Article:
Miami NPOTA

The Lakeland Amateur Radio Club has been trying to activate all 12 of the Florida National Park Entities this year as K4LKL. We did several earlier in the spring, but for a lot of reasons didn’t get a chance to make any park excursions over the summer. No longer! We are going to make a concentrated effort to finish the remaining activation before the end of 2016.

While I was already going to the parks anyways for the club, I figured I might as well grab some activation credit for myself as well. Having recently gotten into satellite operation, it was a perfect fit. Since most passes only last around 10-15 minutes, and use small unobtrusive antennas and radios, it’s easy enough to stop anywhere in the park with a decent view of the sky and work the required 10 (or more!) stations for a successful activation.

KI4NBE, N4PEG, N4ESS, and myself made the first of our whirlwind fall park trips on Saturday, Oct. 29th. We left central FL at 4:45am.. and made the ~2hr drive to the intersection of U.S.17 and Interstate 75 in Punta Gorda. Which just happens to be in grid square EL86. Which just happened to be needed by a few other sat ops for their VUCC awards 🙂

 

grid square El86

We stopped there for the 7:00am SO-50 pass, working Glenn AA5PK, Tucker W4FS, and David XE3DX for grid credit, and then headed to Big Cypress Swamp (park PV03) for the next SO-50 pass at 8:45am.

That was quite a trip… thankfully there was no heavy traffic or slowdowns on the way. We made it to the park boundary halfway through the pass…right at TCA. I pulled off the road about 200′ inside of the park boundary and frantically hooked up my rig and antenna.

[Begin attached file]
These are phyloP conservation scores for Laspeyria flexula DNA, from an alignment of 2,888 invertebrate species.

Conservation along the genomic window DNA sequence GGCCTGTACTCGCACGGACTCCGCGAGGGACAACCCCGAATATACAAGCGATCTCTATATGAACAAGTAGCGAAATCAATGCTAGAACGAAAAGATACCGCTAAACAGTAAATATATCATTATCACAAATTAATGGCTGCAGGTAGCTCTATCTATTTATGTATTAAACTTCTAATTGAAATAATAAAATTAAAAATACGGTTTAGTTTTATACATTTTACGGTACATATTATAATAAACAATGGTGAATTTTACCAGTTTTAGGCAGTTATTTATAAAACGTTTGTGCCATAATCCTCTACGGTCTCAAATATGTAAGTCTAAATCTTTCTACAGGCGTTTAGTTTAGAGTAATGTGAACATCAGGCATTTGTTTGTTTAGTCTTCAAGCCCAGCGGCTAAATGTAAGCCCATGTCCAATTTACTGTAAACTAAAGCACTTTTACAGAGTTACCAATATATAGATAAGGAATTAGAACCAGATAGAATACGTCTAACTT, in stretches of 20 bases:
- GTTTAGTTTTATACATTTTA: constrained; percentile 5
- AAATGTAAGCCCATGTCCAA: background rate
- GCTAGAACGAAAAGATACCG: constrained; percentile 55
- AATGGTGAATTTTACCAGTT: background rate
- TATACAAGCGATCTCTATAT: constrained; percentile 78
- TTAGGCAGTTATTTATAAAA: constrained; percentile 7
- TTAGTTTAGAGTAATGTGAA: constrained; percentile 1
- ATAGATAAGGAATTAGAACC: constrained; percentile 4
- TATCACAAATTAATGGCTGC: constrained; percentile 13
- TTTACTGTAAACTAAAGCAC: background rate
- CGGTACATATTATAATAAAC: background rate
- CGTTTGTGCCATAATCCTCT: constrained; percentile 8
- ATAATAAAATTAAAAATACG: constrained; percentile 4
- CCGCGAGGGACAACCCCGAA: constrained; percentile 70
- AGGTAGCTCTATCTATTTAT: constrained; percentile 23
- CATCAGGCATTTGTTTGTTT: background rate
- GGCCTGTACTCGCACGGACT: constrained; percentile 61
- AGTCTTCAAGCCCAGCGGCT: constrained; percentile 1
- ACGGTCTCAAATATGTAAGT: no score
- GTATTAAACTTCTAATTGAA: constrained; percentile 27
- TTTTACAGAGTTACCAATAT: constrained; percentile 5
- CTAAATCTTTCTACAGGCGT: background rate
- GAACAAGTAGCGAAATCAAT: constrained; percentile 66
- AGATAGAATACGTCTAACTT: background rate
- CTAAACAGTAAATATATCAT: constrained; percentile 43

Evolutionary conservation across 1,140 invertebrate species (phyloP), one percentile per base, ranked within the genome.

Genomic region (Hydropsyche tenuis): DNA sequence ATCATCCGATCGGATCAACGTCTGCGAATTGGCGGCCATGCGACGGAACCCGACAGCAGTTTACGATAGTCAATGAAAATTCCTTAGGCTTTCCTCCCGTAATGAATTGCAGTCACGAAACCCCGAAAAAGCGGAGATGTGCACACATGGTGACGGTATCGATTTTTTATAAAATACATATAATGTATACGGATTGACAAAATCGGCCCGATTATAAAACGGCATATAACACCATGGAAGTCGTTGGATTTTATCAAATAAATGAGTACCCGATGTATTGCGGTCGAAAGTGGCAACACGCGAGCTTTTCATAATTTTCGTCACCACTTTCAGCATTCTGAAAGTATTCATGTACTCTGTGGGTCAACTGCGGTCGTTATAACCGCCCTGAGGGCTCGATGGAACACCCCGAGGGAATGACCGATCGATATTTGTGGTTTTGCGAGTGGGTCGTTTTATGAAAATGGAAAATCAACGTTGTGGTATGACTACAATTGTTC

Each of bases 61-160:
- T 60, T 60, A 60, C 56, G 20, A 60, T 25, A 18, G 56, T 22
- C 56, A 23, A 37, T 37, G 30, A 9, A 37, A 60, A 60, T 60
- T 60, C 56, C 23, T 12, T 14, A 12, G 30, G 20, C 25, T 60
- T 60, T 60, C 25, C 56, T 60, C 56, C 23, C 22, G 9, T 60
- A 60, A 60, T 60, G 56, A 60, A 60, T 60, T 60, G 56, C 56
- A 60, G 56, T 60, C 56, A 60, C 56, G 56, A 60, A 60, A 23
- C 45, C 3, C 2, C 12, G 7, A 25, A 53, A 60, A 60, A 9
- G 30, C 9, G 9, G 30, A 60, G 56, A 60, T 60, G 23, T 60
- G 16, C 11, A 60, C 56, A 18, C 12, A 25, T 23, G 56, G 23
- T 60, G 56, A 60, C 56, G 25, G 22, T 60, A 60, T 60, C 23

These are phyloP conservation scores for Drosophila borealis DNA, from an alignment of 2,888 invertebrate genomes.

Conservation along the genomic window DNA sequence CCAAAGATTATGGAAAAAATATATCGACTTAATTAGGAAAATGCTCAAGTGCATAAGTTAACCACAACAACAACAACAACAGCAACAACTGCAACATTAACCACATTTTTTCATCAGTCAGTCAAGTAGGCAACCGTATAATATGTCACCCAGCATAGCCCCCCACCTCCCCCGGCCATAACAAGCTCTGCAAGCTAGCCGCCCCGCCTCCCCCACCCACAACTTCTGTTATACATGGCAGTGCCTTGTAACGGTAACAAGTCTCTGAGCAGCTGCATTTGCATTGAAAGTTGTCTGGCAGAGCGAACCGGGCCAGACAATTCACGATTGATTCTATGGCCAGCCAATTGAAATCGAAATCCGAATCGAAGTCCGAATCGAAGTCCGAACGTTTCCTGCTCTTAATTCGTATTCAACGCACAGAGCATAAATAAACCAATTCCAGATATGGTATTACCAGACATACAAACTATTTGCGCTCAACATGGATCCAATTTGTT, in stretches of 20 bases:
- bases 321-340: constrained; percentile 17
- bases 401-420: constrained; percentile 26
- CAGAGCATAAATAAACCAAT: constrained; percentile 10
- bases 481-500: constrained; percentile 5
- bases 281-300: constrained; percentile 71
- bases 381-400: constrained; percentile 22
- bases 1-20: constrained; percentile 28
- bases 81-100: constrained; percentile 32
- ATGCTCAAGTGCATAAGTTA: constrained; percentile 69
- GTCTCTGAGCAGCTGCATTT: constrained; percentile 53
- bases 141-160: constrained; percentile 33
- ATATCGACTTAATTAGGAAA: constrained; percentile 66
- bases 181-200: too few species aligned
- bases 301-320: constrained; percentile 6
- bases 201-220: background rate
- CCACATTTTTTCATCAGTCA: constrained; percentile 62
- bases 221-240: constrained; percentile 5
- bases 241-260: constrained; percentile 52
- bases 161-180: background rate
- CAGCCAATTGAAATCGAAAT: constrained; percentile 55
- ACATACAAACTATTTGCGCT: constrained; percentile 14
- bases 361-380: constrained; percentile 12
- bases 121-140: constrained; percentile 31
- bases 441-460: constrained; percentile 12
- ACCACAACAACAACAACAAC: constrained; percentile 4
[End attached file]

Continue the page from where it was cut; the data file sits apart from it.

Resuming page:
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Our location within the park boundary for Big Cypress, PV03

Thanks to N8HM, W5PFG, NP4JV, AA5PK, and NJ7H for the (really fast!) contacts in the last 4 minutes of the pass. I made up the rest of the required 10 contacts simplex between members of the group as we pulled out, heading south to Everglades (NP18).

And then the rain…

rain through the windshield
This is what it looked like through my windshield nearly all day..

We were not expecting to rain nearly as much as it did.. on and off for several hours. We were going to attempt to operate at the Shark Valley Visitors center in Everglades. However, after consulting the radar, we decided it would be better to continue down to the Ernest Coe Visitor’s center at the southwest side of the park. This would have us driving through the heaviest part of the rain, and we would end up much closer to our final destination for the day, Biscayne National Park.

After another hour or so of driving, we arrived at the visitor’s center just in time for the 12:44pm AO-85 pass.. found a good spot near the visitors center, and set up for the pass.

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AO-85 from Everglades, NP18
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Me operating with George, KI4NBE looking on

It was a pretty good pass, and I was able to hand out EL95 to a few folks that needed the grid. The pass would have gone a lot better if it hadn’t been for whoever was keying a solid carrier for the last ~2 minutes of the pass…but I digress. 🙂 I made 6 or 7 contacts, and then we moved back to the visitors center to set up in the parking lot for HF using the club callsign, K4LKL.

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Rich, N4ESS operating 20m CW from NP18
George, KI4NBE working the pileup on 17m SSB
George, KI4NBE working the pileup on 17m SSB

Because of CQWW SSB that weekend, the regular bands were pretty much a no-go for any voice modes. So we decided to stick with 17m for voice, and 20m for CW. Rich had brought a Buddipole to put up in the bed of his truck, and George has a Tarheel mounted to the toolbox on his. Spots posted, pileups generated, and I headed back down the road to work FO-29.

Getting ready for FO-29...with 25mph winds blowing
Getting ready for FO-29…with 25mph winds blowing.